Remember, the only way to move the other rooms is to delete it and rebuild it in the desired new location. Rooms such as a chapel, throne room, study, and dungeon rooms, once filled with expensive gilded/opulent furniture, are not recommended to be moved. Jagex has looked into the ability to move rooms, but it currently isn't possible to move rooms that the player can have multiples of due to technical limitations.
Planning the layoutEdit
It is essential to plan your house layout using tools found on fansites or a sheet of paper because it will save you millions of coins. This is because all but two rooms, the Menagerie and Costume room, cannot be moved without destroying the inside furniture and contents. Furthermore, a well planned house looks much more impressive and is often more efficient to use for training and transportation.
The most important point to consider when designing the layout is what rooms are placed next to the garden portal. For beginning players, the Workshop or Kitchen can be the best rooms next to the portal because they offer fast training methods such as building flatpacks or larders. Portal Chambers are very useful to place directly adjacent to the portal, since this allows quick and easy access to teleports for when players wish to use their house as a teleport hub. Another room that is often put near the portal is a Chapel, which will allow players to train and recharge prayer more quickly.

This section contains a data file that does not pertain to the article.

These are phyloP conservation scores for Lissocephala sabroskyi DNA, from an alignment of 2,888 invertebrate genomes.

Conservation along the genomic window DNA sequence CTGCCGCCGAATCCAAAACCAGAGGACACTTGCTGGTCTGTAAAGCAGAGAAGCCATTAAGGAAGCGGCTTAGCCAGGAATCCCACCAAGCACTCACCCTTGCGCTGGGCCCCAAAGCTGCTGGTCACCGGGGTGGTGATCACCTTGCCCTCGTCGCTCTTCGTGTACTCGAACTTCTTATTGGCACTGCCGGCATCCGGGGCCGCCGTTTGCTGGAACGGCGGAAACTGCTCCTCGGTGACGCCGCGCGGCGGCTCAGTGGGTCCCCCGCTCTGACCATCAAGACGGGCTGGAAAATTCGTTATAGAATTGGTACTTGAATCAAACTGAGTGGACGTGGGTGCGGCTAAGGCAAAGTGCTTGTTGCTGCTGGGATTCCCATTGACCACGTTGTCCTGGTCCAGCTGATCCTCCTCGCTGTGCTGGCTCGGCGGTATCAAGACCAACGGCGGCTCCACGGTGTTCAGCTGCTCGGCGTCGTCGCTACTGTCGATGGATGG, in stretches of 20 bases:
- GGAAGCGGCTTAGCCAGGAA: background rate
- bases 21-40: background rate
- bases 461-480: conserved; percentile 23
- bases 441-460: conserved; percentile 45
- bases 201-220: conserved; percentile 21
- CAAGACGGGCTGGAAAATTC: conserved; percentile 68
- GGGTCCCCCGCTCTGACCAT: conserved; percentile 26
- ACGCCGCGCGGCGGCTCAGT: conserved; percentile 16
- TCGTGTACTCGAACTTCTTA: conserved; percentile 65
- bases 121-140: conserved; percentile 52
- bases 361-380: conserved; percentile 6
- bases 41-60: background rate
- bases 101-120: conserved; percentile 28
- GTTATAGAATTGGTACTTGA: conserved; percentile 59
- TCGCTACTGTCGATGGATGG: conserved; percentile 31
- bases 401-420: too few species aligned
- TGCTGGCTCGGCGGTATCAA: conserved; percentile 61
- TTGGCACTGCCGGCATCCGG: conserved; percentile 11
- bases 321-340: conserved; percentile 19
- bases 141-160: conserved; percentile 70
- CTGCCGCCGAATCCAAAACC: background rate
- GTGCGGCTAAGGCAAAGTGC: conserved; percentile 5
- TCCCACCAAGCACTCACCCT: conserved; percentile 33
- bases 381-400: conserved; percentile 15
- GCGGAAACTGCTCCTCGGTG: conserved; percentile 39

Another important point to consider when building a house is which direction that rooms face. While this is not a huge concern for most rooms, some orientations can make moving through the house much faster. For example, normal staircases can be annoying if built facing the wrong direction unlike Spiral staircases, which can be accessed from any side. When a staircase is added to a Skill Hall, it will connect to the room above or below by default if and only if the room is facing the proper direction. If the room is not, then one of the rooms will have to be removed and rebuilt in order to secure a connection. This restriction is in effect for both normal staircases and, even though they do not have a "direction", spiral staircases. Another good example is the orientation of the exit portal.
The garden trickEdit
There is a useful and fairly cheap trick that can be used to separate the rooms in a player-owned house so they can function as separate buildings. This allows for a diversity of buildings in a house to crop up, and allows functions such as shops, guest houses, even towers to form, creating a player-owned city. It is useful and inexpensive. This is caused by a person building rooms at parallel locations and separating them with parlours, example: Parlour-Garden-Parlour. The two parlours would act as separate buildings, and you could then remove the garden (provided there is still one left for the portal) to save space.
There are 23 different types of rooms that can be added to a house. Different rooms require different Construction levels and cost a substantial amount of coins. Boosts (such as tea) can be used to meet level requirements for building rooms. All rooms in a house are the same size (8 x 8 squares).